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The €240 Million EuroMillions Jackpot Cap Explained

The EuroMillions jackpot can roll over until it reaches a maximum of €240 Million. When it reaches that amount the top prize is capped, which also changes how certain other prizes are calculated. Learn everything you need to know about the EuroMillions jackpot cap and how it works.

How the Jackpot Cap Works

The EuroMillions jackpot starts at €17 million (around £15 million) and if it is not won the prize money increases for the next draw. This is known as a rollover. The increase in the jackpot’s value can vary between draws, as it is partly based on the number of tickets sold.

The jackpot will roll over until at least one player matches all five main numbers plus both Lucky Stars, or it reaches its €240 Million maximum jackpot. After reaching the cap, a maximum of four more draws can go by before the jackpot must be awarded. For these draws, any additional prize money that would usually have gone towards the jackpot is instead allocated to the Match 5+1 tier below it.

In the fifth draw after the jackpot cap is reached, the prize money is guaranteed to be given away in what is called a ‘Must Be Won’ draw. If no players match all seven numbers to win it, the money rolls down to the next winning tier. This means that in this fifth draw, players who match five numbers plus a Lucky Star, or even those who match just five numbers, could get a share of the €240 Million.

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The EuroMillions Jackpot Cap at a Glance
  • The jackpot cap is currently set at €240 Million
  • After the cap is hit, further funds from ticket sales go to the Match 5+1 prize
  • The jackpot must be won if it remains at its cap for five draws
  • The cap increases by €10 million every time it is reached and the jackpot is won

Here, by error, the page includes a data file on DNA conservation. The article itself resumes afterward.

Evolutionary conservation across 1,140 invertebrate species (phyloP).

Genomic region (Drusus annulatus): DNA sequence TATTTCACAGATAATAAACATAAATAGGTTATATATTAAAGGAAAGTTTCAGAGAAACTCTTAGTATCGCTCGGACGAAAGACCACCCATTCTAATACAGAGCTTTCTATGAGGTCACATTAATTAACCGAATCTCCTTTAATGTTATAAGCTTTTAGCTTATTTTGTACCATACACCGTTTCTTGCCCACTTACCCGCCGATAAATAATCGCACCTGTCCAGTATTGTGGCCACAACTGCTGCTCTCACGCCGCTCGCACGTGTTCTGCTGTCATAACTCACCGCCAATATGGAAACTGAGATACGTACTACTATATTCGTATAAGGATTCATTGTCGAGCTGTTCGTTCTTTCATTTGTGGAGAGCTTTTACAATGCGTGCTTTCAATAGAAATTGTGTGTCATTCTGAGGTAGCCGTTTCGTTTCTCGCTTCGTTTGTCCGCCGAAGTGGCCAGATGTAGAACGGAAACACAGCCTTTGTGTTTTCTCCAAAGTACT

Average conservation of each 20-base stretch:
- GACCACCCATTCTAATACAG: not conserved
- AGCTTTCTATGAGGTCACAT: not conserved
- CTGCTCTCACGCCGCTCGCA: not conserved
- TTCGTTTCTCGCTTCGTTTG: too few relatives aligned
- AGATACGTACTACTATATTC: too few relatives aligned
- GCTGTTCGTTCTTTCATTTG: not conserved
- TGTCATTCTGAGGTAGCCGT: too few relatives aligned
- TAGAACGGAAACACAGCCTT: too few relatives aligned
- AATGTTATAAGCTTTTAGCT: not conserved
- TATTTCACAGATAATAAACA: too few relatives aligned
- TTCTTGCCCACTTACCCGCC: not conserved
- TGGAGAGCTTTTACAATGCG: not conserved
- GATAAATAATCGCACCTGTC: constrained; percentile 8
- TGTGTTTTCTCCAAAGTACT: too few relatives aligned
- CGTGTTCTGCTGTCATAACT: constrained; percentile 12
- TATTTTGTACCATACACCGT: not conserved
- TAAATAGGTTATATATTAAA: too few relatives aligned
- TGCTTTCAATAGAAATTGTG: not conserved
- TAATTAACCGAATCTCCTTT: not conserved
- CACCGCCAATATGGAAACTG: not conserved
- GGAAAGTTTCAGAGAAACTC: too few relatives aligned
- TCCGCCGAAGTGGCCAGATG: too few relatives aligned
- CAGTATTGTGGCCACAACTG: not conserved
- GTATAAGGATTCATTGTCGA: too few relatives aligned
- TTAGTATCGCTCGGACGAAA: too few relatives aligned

• In future the jackpot cap could rise as high as €250 million

The steps below summarise what happens in the draws following the activation of the EuroMillions cap. Select a step to view more details about what happens at that stage in the process.

Draw 1: Jackpot Cap Is Hit

The jackpot hits the €240 Million cap. Any funds that would usually go towards topping up the jackpot are instead shared by players in the next winning tier.

Draw 2: First Rollover

The €240 Million jackpot doesn’t get bigger, as it would if it rolled over before hitting the cap. Extra funds are again diverted to a lower prize tier.

Draw 3: Second Rollover

Proceeds as per draw two. At this point there will likely be many winners in the 5+1 prize tier, but the prize money will also be much higher than usual.

Draw 4: Third Rollover

This is the penultimate draw at the cap. If the jackpot doesn’t get won in this draw a Must Be Won draw will take place in the next one.

Draw 5: The Must Be Won Draw

This is a ‘Must Be Won’ draw. If any players match five numbers plus both Lucky Stars, they will win the jackpot as normal, but if no one manages that, the entire €240 Million prize will be shared by the winners in the next tier below.

Draw 6: Jackpot Resets

The jackpot resets to its €17 million (£15 million) starting value and the next rollover series begins. The jackpot cap is raised by €10 million, unless it is already set at its final value of €250 million.

Must Be Won Draws